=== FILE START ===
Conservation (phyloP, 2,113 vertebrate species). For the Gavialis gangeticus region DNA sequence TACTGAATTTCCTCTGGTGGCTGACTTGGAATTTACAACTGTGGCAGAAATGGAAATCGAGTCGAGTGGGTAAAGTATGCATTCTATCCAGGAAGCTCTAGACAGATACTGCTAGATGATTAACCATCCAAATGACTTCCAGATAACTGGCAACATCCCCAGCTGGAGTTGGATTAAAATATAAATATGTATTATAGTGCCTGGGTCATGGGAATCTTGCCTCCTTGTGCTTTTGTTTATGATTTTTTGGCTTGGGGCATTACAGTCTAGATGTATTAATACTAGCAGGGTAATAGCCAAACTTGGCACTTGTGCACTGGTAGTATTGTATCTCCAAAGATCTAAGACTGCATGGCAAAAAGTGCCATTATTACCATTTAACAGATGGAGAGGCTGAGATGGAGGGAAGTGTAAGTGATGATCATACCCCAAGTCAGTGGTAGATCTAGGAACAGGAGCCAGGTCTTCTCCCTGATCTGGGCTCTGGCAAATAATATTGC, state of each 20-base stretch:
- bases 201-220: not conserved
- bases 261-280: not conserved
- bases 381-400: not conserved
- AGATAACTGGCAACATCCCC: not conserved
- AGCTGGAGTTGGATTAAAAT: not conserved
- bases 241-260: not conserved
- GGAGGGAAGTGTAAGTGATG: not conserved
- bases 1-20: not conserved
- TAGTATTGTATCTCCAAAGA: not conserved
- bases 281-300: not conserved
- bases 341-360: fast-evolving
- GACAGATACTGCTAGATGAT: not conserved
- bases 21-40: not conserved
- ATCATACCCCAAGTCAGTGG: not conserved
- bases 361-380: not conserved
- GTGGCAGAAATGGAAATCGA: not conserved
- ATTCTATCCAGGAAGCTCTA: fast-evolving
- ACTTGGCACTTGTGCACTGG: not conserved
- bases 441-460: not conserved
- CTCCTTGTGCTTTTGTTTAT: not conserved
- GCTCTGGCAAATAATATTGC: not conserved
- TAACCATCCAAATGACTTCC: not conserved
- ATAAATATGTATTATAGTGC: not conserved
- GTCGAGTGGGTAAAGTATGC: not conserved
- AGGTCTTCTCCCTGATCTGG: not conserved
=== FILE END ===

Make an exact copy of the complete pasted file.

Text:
Conservation (phyloP, 2,113 vertebrate species). For the Gavialis gangeticus region DNA sequence TACTGAATTTCCTCTGGTGGCTGACTTGGAATTTACAACTGTGGCAGAAATGGAAATCGAGTCGAGTGGGTAAAGTATGCATTCTATCCAGGAAGCTCTAGACAGATACTGCTAGATGATTAACCATCCAAATGACTTCCAGATAACTGGCAACATCCCCAGCTGGAGTTGGATTAAAATATAAATATGTATTATAGTGCCTGGGTCATGGGAATCTTGCCTCCTTGTGCTTTTGTTTATGATTTTTTGGCTTGGGGCATTACAGTCTAGATGTATTAATACTAGCAGGGTAATAGCCAAACTTGGCACTTGTGCACTGGTAGTATTGTATCTCCAAAGATCTAAGACTGCATGGCAAAAAGTGCCATTATTACCATTTAACAGATGGAGAGGCTGAGATGGAGGGAAGTGTAAGTGATGATCATACCCCAAGTCAGTGGTAGATCTAGGAACAGGAGCCAGGTCTTCTCCCTGATCTGGGCTCTGGCAAATAATATTGC, state of each 20-base stretch:
- bases 201-220: not conserved
- bases 261-280: not conserved
- bases 381-400: not conserved
- AGATAACTGGCAACATCCCC: not conserved
- AGCTGGAGTTGGATTAAAAT: not conserved
- bases 241-260: not conserved
- GGAGGGAAGTGTAAGTGATG: not conserved
- bases 1-20: not conserved
- TAGTATTGTATCTCCAAAGA: not conserved
- bases 281-300: not conserved
- bases 341-360: fast-evolving
- GACAGATACTGCTAGATGAT: not conserved
- bases 21-40: not conserved
- ATCATACCCCAAGTCAGTGG: not conserved
- bases 361-380: not conserved
- GTGGCAGAAATGGAAATCGA: not conserved
- ATTCTATCCAGGAAGCTCTA: fast-evolving
- ACTTGGCACTTGTGCACTGG: not conserved
- bases 441-460: not conserved
- CTCCTTGTGCTTTTGTTTAT: not conserved
- GCTCTGGCAAATAATATTGC: not conserved
- TAACCATCCAAATGACTTCC: not conserved
- ATAAATATGTATTATAGTGC: not conserved
- GTCGAGTGGGTAAAGTATGC: not conserved
- AGGTCTTCTCCCTGATCTGG: not conserved